Mesma Belsare Updates the Indian Classics
WHY YOU SHOULD CARE
Because the twain are meeting: east and west and past and present and trust us, it’s a spectacle to watch.
By Sanjena Sathian
There’s plenty to be entranced by on Mesma Belsare’s small frame: six pounds of temple jewelry, kohl-lined eyes, riotous silk dressings — and the mesmerizing swing of her hips. Yet most people focus on a part of her that isn’t obvious at first glance, but that shocks because this woman, who performs India’s most ancient feminine art form (a South Indian temple dance called Bharatanatyam) was born, in cosmic error, a man. It’s an obvious and perhaps unavoidable place to begin — especially since India hasn’t done LGBT so well recently — but Mesma is so much more, and more complicated, than this single, albeit sensational, fact.
“Nothing has changed except my body,” says the five-foot-seven performer from her humble studio in Boston; she speaks with jangly bells in her voice to match the ghungroos that are never far from her ankles. But change, for her, just years from her transition – in body and in name – is neither shocking nor unusual. ”I always believe in change, everything in the world is changing — the only constant is change. I didn’t think of my transition as anything extraordinary. It’s just like changing the seasons.”
This woman, who performs India’s most ancient feminine art form was born, in cosmic error, a man.
What’s extraordinary, however, is the reception she’s received over 12 years performing in the United States. Mesma’s been hailed by critics (even when she was still Sudarshan, back in 2008, and reviewers swore the man they were watching on stage was a woman). By choice she’s never performed in India — preferring Boston and New York. (She’ll perform next in May at a conference in Toronto.)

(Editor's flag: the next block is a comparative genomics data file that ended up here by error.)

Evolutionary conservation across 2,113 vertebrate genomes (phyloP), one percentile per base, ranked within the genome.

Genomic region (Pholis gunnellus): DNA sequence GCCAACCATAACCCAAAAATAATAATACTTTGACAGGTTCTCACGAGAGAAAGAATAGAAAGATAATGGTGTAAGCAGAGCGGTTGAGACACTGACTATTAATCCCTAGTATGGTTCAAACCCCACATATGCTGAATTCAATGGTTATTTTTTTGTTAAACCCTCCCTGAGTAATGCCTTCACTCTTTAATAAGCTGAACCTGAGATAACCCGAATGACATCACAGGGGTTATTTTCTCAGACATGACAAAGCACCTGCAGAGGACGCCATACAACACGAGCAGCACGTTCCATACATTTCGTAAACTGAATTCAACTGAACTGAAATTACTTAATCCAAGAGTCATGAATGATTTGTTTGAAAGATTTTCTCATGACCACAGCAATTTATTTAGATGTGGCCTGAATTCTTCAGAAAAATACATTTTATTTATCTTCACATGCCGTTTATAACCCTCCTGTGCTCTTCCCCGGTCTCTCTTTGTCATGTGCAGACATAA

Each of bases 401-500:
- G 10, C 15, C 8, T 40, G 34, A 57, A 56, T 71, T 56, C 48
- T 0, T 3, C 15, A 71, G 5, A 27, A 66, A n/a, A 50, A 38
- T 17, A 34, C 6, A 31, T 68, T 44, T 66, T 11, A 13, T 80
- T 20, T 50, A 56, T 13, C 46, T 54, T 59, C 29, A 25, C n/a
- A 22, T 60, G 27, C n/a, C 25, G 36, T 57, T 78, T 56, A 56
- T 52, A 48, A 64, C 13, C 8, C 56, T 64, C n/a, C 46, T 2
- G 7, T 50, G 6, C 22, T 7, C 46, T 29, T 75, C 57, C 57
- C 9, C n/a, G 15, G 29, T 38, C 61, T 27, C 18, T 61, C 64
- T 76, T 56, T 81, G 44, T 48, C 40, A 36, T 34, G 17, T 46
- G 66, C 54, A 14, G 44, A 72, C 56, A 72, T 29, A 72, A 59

Part of a growing wave of classically trained Indian artistes who insist that art is art, dance is dance — screw the labels — Mesma’s attracted the attention of top-tier critics, including the New York Times. Her audience includes people who aren’t the types who flock to temple on Sunday – cracking the rigid constraints on a dance style that’s resided in a niche immigrant community for too long. Trained not only in the classic Indian devotional pieces — performed by courtesans and temple dancers in the fourth and fifth centuries — but also in ballet, art theory and painting, Mesma’s ditched the philosophical blinders that limit other performers.
Bharatanatyam dancers in India are … taught by gurus whose exacting standards could hobble a Marine.
What comes from that kind of artistic freedom isn’t exactly “fusion,” which too often looks like whitewash, but what Mesma might instead call fluidity. Which is cool — and ever changing.
Bharatanatyam dancers in India are put through their paces like it’s always pre-season, taught by gurus whose exacting standards could hobble a Marine. But despite the rigid structure she comes from, Mesma says the dance — and identity — is all about fluidity, and transcendence.
”While one dancer may let the tradition hold her back,” she says, ”the other dancer may take the dance and make it the key to flying. I believe that the goal of art is to help you reach heights, to take you beyond. It should take you somewhere to lose yourself.” (Or find the self you were meant to be.)
If you’re new to Bharatanatyam, think of it as stomp-the-yard-level footwork meets Swan Lake. The pieces are operas, set to wildly layered compositions that are typically love poems written to the gods. Yes, there’s an undeniable eroticism to the dance where dancer is lover and god is the beloved — serving to remind us, after all, that India is where the freaking Kama Sutra came from.
And if god is sex and love, then the dance had better be downright smoking: